Ms. Merkel was mindful to say she doesn't oppose immigration altogether, or that people who don't speak German when they arrive are not welcome — and her comments were generally met with approval from the public and her Christian Democratic party allies. Nevertheless, plenty of the Über-Politically-Correct European media, the vapid boob-tube chattering classes, and scores of opportunistic German politicians (mostly — though not exclusively — from the opposition Social Democratic party and other smaller leftist parties like the Greens and the Linke) have chosen to interpret her remarks as a brutish and needlessly provocative tilt to the hard right in the face of recent economic woes and growing social friction. In fact, she merely said what most Germans already believe.
 

The enemy within?
 
The immigration debate is now raging in a previously placid political landscape. Thilo Sarrazin, a former member of the Executive Board of the Deutsche Bundesbank (until he was recently forced to bow out for his audacious lack of "Politische Korrektheit") and a German politician of the Social Democratic Party, set off a maelstrom with the publication of his book "Deutschland schafft sich ab" (Germany Does Away With Itself), whose central thesis is that German immigration policy as it stands — and taking into account projected German demographic decline in the next few generations — ensures cultural decline, financial bankruptcy, and demographic suicide.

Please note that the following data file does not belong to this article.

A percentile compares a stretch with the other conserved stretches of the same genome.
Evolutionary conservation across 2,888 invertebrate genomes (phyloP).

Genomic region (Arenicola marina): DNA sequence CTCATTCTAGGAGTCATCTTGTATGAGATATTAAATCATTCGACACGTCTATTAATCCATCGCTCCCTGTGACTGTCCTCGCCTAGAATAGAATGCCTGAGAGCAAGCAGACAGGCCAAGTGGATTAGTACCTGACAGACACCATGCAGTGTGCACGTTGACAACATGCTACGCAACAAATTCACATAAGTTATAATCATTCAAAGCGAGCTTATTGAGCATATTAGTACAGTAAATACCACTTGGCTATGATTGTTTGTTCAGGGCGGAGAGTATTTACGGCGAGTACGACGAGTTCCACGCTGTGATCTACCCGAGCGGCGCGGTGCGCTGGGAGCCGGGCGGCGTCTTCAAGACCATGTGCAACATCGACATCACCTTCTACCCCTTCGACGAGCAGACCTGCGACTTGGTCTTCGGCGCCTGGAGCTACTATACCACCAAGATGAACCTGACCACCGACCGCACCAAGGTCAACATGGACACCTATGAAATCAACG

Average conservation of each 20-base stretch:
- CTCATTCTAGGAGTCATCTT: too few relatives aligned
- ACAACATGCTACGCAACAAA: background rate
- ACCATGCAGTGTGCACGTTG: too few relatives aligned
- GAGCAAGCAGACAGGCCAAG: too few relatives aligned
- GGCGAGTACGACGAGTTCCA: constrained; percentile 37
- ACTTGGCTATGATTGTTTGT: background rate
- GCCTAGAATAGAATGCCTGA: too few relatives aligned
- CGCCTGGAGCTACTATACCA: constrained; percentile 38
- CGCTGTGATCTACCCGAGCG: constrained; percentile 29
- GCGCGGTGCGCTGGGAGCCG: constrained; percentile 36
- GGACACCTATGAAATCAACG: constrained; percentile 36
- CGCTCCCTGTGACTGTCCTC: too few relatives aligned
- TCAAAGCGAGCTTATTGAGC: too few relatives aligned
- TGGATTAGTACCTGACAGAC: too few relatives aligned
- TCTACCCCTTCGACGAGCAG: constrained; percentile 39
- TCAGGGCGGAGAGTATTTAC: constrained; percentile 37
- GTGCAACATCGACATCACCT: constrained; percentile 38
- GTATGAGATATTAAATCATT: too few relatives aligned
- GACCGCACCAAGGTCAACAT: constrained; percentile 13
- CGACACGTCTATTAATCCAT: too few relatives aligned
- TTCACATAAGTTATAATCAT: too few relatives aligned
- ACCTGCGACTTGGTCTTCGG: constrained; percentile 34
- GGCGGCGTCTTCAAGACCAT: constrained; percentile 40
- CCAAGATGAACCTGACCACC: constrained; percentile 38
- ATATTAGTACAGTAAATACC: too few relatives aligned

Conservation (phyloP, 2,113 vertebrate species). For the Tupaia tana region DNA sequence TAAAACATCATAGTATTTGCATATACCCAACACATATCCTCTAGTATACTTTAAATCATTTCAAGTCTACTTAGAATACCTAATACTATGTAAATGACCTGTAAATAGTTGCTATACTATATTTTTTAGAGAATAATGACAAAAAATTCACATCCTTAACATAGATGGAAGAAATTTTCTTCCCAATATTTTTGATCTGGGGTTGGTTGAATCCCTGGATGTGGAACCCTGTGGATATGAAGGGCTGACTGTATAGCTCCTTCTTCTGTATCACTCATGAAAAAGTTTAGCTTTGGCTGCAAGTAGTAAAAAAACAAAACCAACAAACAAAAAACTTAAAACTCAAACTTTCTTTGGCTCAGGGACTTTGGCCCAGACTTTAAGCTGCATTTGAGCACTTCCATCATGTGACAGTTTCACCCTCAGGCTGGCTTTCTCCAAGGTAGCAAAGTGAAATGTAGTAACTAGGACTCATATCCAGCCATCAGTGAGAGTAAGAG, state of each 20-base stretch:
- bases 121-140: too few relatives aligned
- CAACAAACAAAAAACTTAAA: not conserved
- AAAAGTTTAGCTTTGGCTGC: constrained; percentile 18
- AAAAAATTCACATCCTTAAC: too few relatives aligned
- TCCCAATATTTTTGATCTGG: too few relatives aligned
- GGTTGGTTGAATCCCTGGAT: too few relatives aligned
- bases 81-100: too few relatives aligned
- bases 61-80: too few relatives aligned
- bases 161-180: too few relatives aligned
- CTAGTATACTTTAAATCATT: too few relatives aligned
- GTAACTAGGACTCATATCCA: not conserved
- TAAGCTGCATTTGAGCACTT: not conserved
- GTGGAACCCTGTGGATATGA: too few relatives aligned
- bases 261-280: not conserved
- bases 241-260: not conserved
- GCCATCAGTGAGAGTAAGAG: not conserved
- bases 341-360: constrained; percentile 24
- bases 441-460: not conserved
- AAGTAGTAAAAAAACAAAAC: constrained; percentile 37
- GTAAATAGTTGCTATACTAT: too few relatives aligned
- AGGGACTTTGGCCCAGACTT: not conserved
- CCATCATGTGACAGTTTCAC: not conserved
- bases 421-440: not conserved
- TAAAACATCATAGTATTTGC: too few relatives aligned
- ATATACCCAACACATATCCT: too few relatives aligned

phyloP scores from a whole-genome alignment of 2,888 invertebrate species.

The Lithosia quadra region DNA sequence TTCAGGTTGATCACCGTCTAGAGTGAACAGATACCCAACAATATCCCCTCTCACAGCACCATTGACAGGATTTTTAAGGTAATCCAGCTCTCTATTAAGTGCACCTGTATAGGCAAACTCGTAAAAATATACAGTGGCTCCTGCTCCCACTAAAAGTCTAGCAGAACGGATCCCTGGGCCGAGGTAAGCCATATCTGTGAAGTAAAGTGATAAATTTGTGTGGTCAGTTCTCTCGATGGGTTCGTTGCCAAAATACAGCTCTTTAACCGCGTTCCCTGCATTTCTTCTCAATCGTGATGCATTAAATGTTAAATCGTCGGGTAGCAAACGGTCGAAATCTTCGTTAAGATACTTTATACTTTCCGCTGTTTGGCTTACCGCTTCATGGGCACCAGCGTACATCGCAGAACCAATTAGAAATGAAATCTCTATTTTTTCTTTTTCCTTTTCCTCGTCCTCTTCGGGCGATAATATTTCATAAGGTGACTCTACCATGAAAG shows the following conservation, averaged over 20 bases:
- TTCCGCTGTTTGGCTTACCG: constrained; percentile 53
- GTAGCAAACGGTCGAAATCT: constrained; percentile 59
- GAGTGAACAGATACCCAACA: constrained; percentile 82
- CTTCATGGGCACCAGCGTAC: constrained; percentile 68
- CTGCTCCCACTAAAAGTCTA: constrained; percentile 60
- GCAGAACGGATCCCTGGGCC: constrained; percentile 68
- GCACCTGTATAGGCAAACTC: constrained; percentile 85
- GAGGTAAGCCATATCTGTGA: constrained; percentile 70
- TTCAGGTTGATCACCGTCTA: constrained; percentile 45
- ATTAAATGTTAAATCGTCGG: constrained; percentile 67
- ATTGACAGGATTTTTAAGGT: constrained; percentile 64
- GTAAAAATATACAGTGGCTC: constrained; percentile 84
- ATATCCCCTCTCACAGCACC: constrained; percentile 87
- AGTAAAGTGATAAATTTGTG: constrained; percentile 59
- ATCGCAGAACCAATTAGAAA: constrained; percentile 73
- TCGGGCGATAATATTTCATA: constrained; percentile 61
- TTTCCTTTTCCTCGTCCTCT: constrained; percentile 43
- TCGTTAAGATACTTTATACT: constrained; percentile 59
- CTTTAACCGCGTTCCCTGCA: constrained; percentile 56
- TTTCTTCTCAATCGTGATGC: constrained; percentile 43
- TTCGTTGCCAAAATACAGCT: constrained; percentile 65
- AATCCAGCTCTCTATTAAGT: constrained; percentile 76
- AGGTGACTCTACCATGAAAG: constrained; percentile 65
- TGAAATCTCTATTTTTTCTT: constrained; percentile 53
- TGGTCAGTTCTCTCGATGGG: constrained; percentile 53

Mr. Sarrazin postulated, "Integration requires effort from those that are to be integrated. I will not show respect for anyone that is not making that effort. I do not have to acknowledge anyone who lives by welfare, denies the legitimacy of the very state that provides that welfare, refuses to care for the education of his children and constantly produces new little headscarf-girls."
He added of Islam, No other religion in Europe makes so many demands. No immigrant group other than Muslims is so strongly connected with claims on the welfare state and crime. In no other religion is the transition to violence, dictatorship and terrorism so fluid.
Adding fuel to the blazing fire, home-grown German terrorism has been in the headlines for most of the last decade. In addition to providing a breeding ground for the 9/11 terrorist cell, home-grown German terrorism has once again claimed global headlines in recent months. Though Germany has played down the danger, security officials claim they have tracked several dozen German citizens — products of the German immigration policy — who have traveled to Pakistan and Afghanistan for paramilitary training with the implicit purpose of returning to their European homelands and perpetrating acts of terror.
Some of the views expressed in Mr. Sarrazin's tome — as galvanizing to some as they have been — are repugnant to many (he is facing expulsion from his left-leaning political party because his views are inconsistent with its basic social-democrat doctrine), and the stale scent of xenophobia wafts from many of the pages in his book. Nevertheless these perspectives are the manifestation of a tangible sentiment that is flourishing within the German psyche — that the German experiment with immigration is potentially a Trojan Horse that poses an existential danger.